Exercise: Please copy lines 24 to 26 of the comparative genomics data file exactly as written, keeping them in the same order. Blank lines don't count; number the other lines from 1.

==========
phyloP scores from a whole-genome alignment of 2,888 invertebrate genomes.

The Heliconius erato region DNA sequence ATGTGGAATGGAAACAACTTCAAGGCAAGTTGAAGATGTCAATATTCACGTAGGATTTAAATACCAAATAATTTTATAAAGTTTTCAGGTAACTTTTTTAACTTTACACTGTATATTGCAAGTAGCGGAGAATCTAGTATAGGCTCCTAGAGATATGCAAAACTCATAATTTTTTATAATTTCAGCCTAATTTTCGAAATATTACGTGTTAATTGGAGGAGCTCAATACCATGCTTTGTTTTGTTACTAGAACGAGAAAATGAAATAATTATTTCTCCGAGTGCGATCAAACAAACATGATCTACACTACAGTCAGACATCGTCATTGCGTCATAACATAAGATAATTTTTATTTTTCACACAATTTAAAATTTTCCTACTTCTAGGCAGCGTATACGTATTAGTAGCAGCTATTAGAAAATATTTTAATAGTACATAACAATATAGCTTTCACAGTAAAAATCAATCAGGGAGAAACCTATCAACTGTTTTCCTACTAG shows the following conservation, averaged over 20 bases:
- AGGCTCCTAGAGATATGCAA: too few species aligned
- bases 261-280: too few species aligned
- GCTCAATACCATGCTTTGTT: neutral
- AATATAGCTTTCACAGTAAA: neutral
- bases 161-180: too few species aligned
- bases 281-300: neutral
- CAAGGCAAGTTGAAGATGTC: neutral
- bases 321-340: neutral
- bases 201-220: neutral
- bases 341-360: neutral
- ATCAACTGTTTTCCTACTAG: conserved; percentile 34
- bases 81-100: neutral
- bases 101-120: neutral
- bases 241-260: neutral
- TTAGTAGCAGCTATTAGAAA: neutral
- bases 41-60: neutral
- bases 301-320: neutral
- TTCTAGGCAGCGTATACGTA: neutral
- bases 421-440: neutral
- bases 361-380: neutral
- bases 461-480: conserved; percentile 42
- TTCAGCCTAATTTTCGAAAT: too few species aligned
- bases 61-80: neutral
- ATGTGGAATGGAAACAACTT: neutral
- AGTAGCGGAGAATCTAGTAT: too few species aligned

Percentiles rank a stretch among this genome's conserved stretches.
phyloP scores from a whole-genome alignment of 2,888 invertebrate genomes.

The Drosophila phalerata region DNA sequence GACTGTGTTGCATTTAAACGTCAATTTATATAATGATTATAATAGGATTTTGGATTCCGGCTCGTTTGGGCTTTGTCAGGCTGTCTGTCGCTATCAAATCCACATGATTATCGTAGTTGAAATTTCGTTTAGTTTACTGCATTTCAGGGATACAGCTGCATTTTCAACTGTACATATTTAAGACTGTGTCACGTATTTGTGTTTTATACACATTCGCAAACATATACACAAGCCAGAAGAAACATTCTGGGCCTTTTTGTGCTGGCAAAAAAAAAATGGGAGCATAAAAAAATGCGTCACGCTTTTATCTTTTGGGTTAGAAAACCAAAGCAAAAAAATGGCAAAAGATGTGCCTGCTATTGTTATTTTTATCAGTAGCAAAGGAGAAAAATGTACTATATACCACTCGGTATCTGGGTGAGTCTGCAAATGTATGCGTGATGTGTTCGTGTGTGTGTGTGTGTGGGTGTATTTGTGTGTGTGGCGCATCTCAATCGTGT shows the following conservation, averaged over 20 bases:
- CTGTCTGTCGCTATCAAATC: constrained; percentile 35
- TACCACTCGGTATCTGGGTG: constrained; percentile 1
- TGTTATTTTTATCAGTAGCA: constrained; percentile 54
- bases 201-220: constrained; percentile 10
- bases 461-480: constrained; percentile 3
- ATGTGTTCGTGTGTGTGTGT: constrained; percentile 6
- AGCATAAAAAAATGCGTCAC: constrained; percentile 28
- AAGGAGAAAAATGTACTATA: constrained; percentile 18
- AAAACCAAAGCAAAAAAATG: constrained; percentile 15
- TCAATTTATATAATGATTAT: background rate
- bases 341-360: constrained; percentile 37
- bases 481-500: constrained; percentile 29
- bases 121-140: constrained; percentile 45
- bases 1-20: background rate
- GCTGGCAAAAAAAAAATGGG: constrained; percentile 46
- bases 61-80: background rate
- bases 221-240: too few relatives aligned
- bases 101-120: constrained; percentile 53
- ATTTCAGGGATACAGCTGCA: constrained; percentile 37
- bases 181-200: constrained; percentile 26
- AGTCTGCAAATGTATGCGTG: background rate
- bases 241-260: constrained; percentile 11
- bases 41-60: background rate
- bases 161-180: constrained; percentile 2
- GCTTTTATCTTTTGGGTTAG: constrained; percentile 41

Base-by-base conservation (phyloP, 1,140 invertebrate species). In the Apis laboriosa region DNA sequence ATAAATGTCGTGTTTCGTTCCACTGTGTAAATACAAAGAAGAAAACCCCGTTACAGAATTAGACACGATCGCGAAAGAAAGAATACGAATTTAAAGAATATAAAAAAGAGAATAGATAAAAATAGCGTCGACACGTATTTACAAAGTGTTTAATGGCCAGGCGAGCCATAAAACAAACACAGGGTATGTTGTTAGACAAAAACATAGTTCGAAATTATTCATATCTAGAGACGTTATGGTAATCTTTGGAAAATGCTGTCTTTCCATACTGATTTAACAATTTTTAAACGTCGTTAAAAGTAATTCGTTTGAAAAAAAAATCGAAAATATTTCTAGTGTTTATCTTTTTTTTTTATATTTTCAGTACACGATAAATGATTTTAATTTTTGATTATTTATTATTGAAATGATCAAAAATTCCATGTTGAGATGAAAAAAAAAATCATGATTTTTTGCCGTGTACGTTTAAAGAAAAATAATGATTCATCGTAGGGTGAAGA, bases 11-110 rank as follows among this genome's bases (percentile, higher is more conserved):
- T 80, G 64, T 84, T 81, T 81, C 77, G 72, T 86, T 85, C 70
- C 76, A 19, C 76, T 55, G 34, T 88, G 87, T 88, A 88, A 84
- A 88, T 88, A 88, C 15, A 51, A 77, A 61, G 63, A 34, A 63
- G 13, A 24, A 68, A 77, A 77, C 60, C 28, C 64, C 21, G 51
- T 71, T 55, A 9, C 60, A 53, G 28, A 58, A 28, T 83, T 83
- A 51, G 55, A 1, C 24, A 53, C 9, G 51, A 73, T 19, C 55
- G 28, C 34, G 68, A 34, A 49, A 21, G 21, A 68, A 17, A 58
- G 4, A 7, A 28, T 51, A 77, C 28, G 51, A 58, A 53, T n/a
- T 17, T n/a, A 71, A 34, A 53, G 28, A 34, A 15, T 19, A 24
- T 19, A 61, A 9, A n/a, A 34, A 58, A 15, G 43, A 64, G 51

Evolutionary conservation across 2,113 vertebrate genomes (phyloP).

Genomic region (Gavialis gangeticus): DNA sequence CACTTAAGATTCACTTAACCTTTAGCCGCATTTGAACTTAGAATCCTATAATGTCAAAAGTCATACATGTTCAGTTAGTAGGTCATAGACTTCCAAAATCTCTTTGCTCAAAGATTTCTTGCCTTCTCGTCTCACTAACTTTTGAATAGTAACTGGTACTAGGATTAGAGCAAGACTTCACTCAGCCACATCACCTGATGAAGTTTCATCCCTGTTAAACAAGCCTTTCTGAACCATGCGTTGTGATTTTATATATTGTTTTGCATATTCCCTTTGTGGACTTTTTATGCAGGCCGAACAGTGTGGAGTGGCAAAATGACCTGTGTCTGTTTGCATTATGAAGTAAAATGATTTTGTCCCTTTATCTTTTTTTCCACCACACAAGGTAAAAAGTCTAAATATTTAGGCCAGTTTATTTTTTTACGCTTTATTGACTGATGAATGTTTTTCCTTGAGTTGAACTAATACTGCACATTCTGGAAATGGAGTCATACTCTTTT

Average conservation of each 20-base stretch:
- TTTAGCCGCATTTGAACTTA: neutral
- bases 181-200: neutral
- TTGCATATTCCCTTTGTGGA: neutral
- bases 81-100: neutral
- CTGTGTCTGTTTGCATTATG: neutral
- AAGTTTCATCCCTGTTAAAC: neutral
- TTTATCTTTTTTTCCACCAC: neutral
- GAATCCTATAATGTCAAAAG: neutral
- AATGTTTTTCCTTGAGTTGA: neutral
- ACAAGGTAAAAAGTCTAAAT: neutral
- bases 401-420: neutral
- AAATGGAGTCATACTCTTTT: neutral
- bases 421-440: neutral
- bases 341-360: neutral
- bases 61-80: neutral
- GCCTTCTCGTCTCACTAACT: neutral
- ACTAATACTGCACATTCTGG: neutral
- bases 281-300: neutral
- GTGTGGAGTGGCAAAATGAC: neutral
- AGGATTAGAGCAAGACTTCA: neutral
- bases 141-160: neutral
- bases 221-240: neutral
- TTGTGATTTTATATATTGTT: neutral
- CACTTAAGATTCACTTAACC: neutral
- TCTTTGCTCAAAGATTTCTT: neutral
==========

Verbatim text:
- TTCAGCCTAATTTTCGAAAT: too few species aligned
- bases 61-80: neutral
- ATGTGGAATGGAAACAACTT: neutral